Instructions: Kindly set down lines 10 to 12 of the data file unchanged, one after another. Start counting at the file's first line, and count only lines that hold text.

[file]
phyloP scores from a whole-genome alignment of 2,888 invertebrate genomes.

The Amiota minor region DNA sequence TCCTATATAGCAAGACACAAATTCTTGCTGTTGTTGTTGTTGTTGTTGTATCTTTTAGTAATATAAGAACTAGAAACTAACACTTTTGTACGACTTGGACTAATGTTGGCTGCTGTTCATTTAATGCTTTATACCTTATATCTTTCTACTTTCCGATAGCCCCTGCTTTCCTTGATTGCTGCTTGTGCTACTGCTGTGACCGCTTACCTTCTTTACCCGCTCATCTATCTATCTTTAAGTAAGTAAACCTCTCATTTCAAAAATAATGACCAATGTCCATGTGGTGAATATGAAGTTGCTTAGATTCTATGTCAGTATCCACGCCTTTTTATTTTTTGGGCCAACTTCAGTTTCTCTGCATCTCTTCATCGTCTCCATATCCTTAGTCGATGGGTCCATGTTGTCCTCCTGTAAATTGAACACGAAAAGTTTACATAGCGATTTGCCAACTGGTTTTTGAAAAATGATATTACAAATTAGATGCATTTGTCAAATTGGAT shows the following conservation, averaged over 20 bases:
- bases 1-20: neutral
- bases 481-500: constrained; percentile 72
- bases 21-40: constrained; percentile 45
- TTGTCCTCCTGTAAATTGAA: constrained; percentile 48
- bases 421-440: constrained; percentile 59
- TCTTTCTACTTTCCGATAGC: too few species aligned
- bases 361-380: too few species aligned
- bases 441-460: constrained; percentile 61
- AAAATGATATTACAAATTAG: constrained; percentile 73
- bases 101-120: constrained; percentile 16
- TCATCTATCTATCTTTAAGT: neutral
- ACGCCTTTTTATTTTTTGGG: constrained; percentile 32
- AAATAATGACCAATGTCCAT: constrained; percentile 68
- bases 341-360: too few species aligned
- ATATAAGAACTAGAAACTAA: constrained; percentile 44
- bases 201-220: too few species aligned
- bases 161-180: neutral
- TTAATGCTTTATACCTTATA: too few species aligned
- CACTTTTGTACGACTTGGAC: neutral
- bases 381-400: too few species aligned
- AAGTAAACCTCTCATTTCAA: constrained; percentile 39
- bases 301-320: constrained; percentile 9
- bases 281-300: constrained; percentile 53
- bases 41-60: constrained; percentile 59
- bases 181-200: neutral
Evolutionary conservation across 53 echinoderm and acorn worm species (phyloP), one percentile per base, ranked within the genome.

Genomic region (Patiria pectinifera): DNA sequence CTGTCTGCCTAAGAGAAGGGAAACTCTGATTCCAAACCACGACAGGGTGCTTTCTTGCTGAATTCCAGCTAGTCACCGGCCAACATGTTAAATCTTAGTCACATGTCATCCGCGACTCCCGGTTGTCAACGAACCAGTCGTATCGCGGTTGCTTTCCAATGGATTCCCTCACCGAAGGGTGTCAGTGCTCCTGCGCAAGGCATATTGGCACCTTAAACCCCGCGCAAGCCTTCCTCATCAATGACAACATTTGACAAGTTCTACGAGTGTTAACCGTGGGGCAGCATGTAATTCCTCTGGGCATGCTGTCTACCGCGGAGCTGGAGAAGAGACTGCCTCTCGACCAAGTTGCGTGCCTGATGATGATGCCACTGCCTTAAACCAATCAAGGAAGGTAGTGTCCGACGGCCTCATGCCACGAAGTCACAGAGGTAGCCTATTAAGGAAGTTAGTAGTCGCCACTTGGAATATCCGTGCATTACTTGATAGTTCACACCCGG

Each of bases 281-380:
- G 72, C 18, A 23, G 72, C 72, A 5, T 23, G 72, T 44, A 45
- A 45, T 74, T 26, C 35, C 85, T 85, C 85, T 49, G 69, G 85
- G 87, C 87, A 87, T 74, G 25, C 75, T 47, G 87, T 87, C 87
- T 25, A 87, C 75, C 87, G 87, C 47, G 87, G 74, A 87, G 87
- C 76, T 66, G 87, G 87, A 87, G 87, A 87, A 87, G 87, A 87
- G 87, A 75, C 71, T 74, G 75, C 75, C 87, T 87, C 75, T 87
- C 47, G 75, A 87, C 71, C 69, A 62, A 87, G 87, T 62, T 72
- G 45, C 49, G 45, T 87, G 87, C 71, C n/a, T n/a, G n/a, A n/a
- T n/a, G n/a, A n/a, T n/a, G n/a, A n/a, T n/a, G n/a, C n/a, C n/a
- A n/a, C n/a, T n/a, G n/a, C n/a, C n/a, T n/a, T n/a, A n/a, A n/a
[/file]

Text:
- bases 441-460: constrained; percentile 61
- AAAATGATATTACAAATTAG: constrained; percentile 73
- bases 101-120: constrained; percentile 16